Starting tomorrow, people trying to fight off Howard County police should beware. If a red laser dot appears on your chest, you might get zapped with a Taser, a stun gun that delivers a knee-buckling jolt that may be linked to deaths.
A small fraction of the county's force - 25 officers - will arm themselves with the devices. The County Council voted, 4-1, to approve the deployment in March. "After a certain time period, the bad guys will know Tasers," said Sgt. Bob Wagner, who helped run eight-hour training sessions last week for the officers carrying the weapons. "When they see that laser dot on them, they're going to comply a lot quicker."
That's exactly what happened in Hanover last month. A man suspected of having psychiatric problems dropped a knife after Anne Arundel police officers beamed the laser on him and threatened to discharge the jolt.
The goal of the half-pound devices is to reduce injuries among officers and suspects.
But four people in Maryland have died after shocks this year. Whether the Taser caused the deaths is difficult to determine.
State medical examiners across the country have attributed many post-stun deaths to "excited delirium," a relatively recent medical theory.
In these cases, an irregular heartbeat triggers the death, but several factors, including police restraint, cause the arrhythmia, said the state's chief medical director, Dr. David R. Fowler.
In almost all cases, the deceased was either using an illegal stimulant, such as cocaine or PCP, at the time of the death or had a mental illness. The person is "very excited or acting in a bizarre way," Fowler said.
"They get themselves into a situation where their behavior attracts attention, and police are called," he said. "At some point, they do not comply with police requests, and police need to restrain them by physical force."
Once a suspect has been restrained, after being stunned or pepper-sprayed or tackled, the suspect's adrenaline continues to surge, Fowler said.
"The person goes into complete panic. The adrenaline continues to increase, and it causes a fatal cardiac arrhythmia," he said. "Have you ever heard stories of children catching a bird or a mouse, only to have it die in their hands? We've often wondered whether `excited delirium' is the human equivalent of that - of literally being scared to death."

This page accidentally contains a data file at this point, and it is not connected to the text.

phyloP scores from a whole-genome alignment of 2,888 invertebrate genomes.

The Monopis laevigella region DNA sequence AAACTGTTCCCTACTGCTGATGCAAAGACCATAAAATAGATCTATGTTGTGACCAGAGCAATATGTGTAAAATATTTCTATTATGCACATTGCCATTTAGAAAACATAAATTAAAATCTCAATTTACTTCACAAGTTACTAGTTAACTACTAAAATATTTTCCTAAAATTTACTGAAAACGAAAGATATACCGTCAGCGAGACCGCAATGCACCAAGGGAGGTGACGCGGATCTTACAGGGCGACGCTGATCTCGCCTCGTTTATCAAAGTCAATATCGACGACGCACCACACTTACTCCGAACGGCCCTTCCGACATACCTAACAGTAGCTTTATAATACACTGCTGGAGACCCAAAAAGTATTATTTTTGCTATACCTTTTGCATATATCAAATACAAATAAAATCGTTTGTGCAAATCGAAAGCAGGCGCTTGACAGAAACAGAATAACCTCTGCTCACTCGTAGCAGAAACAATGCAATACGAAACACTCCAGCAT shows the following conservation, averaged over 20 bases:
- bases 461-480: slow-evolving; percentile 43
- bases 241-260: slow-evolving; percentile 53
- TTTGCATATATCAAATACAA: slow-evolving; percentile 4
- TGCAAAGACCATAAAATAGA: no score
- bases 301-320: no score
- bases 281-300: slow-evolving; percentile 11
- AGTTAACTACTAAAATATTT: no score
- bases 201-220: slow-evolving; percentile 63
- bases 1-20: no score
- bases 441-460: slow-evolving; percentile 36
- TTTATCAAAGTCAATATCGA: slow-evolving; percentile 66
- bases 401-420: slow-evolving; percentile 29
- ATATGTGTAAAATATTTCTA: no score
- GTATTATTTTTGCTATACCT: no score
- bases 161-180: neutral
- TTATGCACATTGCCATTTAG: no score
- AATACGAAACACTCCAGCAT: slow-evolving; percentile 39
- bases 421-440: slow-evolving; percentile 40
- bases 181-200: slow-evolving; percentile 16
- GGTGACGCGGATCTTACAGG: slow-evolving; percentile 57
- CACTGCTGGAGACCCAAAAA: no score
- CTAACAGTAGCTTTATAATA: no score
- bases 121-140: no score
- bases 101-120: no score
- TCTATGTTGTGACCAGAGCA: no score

Fowler said medical ethics prevent doctors from re-creating the conditions needed to prove this theory. He also said that police cadets across the country are stunned routinely during training without any adverse effects.
"For a young, healthy 18- to 24-year-old, which is the typical profile of a police recruit, Tasers are entirely safe," Fowler said. "How that translates to a 50-year-old person with a pre-existing heart condition, there's a question there. There are so many variables. All I can say for sure is that resisting arrest is probably not good for your health."
Given the widespread media attention paid to these deaths, Wagner said, Howard County has taken precautions. With a few exceptions, police are not allowed to trigger the stun guns unless faced with active or violent resistance - someone moving away from officers or trying to injure them.
In comparison, some police departments allow officers to stun people for talking back, called passive resistance. When faced with verbal assaults, Howard County officers can use pepper spray but generally cannot stun someone.
Wagner said the 25 Howard County officers selected to carry Tasers have been stunned - both to reduce anxiety when first using them on the street and to gain credibility on the witness stand when describing a situation.
The officers will call for emergency medical personnel every time a stun gun is used. Wagner and his team has briefed emergency room personnel at Howard County General Hospital, firefighters and intake officials at the county detention center on what to expect.
Emergency room personnel, for instance, need to know that some subjects will arrive at the hospital with the stun gun's two electric probes lodged in their skin. Detention center staff members will monitor for two hours jailed suspects on whom the devices have been used recently, Wagner said.
The Police Department's internal affairs unit will track officers' Taser use. Howard County police, however, opted against attaching $400 video cameras to the guns.